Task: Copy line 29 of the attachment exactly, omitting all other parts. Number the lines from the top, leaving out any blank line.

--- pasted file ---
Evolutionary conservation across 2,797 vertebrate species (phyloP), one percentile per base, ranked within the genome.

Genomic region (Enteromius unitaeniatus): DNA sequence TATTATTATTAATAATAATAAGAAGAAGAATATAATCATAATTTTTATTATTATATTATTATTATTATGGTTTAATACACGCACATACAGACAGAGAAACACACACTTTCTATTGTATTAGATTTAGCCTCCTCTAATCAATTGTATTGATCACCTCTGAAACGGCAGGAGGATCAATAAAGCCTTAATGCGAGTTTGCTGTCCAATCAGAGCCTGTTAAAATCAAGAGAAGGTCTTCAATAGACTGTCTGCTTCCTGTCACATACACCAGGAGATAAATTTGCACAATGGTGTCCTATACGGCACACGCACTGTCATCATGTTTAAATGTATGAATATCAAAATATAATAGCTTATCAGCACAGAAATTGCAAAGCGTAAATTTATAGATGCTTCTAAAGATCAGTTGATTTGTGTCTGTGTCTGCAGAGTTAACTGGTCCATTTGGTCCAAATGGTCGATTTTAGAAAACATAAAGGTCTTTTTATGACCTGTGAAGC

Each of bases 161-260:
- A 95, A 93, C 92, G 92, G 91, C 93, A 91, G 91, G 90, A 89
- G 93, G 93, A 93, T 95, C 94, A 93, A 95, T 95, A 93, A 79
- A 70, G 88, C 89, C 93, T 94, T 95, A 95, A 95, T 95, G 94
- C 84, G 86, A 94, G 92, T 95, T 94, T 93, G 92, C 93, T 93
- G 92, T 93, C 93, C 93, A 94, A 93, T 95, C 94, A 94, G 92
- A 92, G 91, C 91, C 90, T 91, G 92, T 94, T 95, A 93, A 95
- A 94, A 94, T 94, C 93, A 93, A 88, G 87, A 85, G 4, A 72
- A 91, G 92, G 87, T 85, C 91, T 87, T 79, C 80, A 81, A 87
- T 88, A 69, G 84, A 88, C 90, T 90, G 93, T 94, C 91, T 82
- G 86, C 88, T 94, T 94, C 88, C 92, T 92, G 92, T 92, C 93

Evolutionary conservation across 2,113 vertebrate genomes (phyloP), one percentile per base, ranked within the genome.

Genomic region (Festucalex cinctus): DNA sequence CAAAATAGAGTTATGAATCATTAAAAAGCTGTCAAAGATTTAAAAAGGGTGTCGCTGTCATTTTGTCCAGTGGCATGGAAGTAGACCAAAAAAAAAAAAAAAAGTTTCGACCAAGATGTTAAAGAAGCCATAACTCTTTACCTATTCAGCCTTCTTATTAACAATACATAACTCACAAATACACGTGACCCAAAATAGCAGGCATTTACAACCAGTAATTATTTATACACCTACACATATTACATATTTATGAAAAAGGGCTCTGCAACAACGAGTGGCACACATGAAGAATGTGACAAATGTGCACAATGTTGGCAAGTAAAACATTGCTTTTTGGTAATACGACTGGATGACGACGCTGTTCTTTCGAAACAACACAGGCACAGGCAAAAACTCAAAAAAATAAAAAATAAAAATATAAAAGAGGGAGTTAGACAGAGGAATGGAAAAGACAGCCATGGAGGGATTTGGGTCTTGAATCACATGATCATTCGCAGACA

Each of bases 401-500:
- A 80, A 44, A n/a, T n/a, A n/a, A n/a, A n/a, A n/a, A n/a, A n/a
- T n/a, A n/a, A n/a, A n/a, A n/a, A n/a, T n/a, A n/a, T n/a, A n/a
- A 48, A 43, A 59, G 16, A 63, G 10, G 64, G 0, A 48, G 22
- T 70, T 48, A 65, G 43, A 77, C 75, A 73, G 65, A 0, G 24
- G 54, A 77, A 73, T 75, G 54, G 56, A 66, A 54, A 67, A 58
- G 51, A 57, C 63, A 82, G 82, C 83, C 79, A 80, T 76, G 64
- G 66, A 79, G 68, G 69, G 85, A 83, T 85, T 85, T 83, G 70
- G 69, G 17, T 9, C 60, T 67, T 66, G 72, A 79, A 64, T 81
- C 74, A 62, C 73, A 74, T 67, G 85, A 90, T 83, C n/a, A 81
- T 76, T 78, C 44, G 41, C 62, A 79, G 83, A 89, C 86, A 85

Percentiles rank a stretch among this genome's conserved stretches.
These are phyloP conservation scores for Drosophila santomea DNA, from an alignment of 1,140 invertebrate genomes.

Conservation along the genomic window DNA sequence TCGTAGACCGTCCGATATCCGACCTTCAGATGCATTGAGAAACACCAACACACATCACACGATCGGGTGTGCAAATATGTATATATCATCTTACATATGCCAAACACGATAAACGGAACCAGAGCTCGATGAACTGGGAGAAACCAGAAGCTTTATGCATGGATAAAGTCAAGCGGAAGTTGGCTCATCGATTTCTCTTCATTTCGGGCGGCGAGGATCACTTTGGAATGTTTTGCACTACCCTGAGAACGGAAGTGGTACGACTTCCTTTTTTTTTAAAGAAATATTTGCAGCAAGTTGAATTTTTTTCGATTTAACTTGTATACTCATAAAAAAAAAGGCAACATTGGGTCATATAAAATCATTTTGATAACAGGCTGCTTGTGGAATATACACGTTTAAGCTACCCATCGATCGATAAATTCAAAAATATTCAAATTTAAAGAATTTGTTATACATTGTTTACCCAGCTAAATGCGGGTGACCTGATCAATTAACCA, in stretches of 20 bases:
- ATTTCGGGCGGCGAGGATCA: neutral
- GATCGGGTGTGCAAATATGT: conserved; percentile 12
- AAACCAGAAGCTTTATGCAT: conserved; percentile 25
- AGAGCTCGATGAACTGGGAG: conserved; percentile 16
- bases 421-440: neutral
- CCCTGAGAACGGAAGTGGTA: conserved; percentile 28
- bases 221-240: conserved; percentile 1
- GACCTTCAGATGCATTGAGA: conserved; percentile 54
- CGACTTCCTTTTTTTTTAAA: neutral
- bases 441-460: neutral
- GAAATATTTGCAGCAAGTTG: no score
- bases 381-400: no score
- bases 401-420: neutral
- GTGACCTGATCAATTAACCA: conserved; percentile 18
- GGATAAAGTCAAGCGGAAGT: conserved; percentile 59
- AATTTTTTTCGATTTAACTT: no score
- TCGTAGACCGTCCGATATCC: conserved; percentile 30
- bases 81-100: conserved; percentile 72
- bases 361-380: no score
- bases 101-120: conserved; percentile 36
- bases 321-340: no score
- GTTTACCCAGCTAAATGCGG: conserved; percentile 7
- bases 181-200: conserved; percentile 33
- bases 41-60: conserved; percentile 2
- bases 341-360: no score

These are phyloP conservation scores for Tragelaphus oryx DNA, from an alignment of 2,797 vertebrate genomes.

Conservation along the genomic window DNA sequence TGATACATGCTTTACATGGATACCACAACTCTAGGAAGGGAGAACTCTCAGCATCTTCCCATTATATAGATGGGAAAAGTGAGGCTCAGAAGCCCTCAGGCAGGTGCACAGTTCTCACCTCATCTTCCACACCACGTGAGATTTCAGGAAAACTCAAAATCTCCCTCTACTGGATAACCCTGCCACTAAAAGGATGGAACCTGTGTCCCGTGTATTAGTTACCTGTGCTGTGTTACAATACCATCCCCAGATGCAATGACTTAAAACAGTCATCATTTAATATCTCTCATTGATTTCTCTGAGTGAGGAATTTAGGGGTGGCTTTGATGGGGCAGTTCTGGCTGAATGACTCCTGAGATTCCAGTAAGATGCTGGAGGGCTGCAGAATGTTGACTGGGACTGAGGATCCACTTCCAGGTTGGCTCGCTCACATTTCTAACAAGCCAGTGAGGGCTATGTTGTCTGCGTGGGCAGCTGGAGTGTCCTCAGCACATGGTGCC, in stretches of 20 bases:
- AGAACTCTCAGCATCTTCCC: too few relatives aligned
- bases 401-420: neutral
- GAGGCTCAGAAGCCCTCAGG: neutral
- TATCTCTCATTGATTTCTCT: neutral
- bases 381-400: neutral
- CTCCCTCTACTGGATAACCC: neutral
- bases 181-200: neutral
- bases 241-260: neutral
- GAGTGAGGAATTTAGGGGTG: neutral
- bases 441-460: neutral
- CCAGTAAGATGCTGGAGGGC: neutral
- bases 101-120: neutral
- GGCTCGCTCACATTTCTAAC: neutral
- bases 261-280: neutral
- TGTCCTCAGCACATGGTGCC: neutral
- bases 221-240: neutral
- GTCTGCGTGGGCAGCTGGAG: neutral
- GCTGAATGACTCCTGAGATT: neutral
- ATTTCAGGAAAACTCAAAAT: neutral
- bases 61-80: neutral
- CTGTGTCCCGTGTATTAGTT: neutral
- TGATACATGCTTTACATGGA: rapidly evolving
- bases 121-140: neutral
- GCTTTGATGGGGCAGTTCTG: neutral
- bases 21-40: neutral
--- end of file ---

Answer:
Conservation along the genomic window DNA sequence TCGTAGACCGTCCGATATCCGACCTTCAGATGCATTGAGAAACACCAACACACATCACACGATCGGGTGTGCAAATATGTATATATCATCTTACATATGCCAAACACGATAAACGGAACCAGAGCTCGATGAACTGGGAGAAACCAGAAGCTTTATGCATGGATAAAGTCAAGCGGAAGTTGGCTCATCGATTTCTCTTCATTTCGGGCGGCGAGGATCACTTTGGAATGTTTTGCACTACCCTGAGAACGGAAGTGGTACGACTTCCTTTTTTTTTAAAGAAATATTTGCAGCAAGTTGAATTTTTTTCGATTTAACTTGTATACTCATAAAAAAAAAGGCAACATTGGGTCATATAAAATCATTTTGATAACAGGCTGCTTGTGGAATATACACGTTTAAGCTACCCATCGATCGATAAATTCAAAAATATTCAAATTTAAAGAATTTGTTATACATTGTTTACCCAGCTAAATGCGGGTGACCTGATCAATTAACCA, in stretches of 20 bases: